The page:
Adopting Children as a Single Woman

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The past few decades have brought a remarkable increase in the number of families headed by single mothers. Unlike the old stereotypical images of poverty-stricken, uneducated and abandoned young teens or women facing parenthood alone, more and more successful, well-educated, professional single women are arriving at motherhood by choice and through adoption.

International Adoption

Advocates note that the number of both domestic and international adoptions have steadily increased. Compared to their married counterparts, single women say that the process of international adoption is less lengthy and the likelihood of adopting a younger child is much greater. Note that some countries ban international adoption by single mothers and will only allow married couples to adopt.

Unmarried women are more likely to pursue ​international adoption over domestic adoption. Birth mothers are more likely to select couples over singles for their babies in domestic adoptions, and age is a greater consideration for most agencies.

Satisfying the Need to Nurture

Single women often pursue motherhood for the same reasons married women do. They cite the same need and desire to love and nurture a child of their own. But unlike married women, a single woman faces the arduous process and costs of adoption alone and with the reality that she may end up raising her child alone without a partner.

Many single mothers who adopt will openly share that they are not necessarily single by choice. They hope to ultimately parent their child with a partner. Others are not only comfortable with being single but they choose to remain single as they raise children to adulthood.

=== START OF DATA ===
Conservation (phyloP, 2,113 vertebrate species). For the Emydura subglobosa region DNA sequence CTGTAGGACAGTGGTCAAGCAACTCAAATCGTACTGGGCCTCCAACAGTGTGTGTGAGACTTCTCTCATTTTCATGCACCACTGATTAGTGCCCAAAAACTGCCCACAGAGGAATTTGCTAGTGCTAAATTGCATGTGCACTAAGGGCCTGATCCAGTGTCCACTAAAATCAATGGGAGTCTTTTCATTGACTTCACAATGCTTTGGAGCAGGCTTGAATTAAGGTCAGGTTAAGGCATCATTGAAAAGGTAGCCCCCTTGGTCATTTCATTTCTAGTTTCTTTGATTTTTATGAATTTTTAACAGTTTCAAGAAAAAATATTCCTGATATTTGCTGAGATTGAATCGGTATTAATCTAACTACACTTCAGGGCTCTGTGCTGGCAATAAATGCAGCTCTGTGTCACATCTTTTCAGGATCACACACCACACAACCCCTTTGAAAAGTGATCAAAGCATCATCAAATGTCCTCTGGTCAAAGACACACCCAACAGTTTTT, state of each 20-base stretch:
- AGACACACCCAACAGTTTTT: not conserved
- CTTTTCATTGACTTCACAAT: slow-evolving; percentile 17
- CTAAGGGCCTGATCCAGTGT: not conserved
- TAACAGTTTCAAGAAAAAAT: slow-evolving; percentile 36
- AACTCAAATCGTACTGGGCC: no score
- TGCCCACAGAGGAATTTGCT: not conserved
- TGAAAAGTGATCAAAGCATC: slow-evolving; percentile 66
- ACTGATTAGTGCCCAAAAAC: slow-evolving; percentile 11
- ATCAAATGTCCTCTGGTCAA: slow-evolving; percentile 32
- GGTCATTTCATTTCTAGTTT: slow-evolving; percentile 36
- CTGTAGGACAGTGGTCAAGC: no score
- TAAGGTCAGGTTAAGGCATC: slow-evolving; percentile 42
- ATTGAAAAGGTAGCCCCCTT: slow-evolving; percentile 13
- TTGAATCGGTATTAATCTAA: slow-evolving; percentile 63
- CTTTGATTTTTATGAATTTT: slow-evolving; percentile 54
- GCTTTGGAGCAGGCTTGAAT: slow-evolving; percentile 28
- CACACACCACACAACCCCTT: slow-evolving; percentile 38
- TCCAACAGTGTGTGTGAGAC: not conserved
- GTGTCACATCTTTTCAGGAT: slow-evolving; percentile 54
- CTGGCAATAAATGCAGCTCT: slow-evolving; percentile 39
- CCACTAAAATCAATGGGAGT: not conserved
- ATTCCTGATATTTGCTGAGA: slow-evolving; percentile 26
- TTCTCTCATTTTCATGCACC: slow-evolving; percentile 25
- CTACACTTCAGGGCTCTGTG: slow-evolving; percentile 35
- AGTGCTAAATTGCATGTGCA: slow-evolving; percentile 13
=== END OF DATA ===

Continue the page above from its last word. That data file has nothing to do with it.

Faced with ticking biological clocks, numerous women have unsuccessfully pursued intrauterine insemination with donor sperm and/or donor eggs before pursuing adoption as the road to parenthood.

Challenging Societal Responses

Friends, family, and society may applaud a married adoptive who rescues or adopts a child, but single mothers are not always so readily lauded for their plans to pursue motherhood. Detractors and critics may accuse single mothers of selfishness because they're not providing the child with a father and an intact home. Others will erroneously cite statistics linking single motherhood to a variety of potential social ills for their children.

A single woman may even have to develop newfound courage to conquer her own inner demons and alleviate her own previously-held thoughts and beliefs about adoption.

Dealing With Guilt

After investing so much—both financially and personally—including fertility treatments or traveling around the world to finalize the legalities of international adoption, both married and single adoptive parents may struggle with high expectations as they transition to a life with their child. Single mothers can feel guilt and shame when they long for moments of solitude and the independence of their former single lives. 

Support Systems

Fortunately, the Internet, television, and media have raised awareness of the issues single women face in the adoption process, as well as the challenges they may deal with after placement. The 24/7 nature of the Internet and the availability of a tremendous amount of information and resources on the web have led to increasingly savvy and well-prepared prospective adoptive mothers.

The successful single mother realizes that it isn't a sign of weakness or an indication of failure if she reaches out for assistance and support. Whether she does so through a support group for adoptive families, her personal counselor or the cyber world, help is readily available for her and her newly adopted child.

As she makes the transition into her new role as a mother, the guidance and information gathered from others who have already traveled this road alone can assist in watching out for and begin aware of known potholes and barriers.

It is not reasonable to assume that all married couples will stay married, nor should it be presumed that all single women will remain forever single. Instead, advocates for adoption by unmarried women believe that an individual's character, strength, and potential parenting capacity are better considered in providing a child with an adoptive home.

Martha Osborne is an adoption advocate, adoptive mom, and adoptee. She is also the editor of the online adoption publication,, the leading online resource for international adoption.

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  1. North American Council on Adoptable Children. Find a parent group.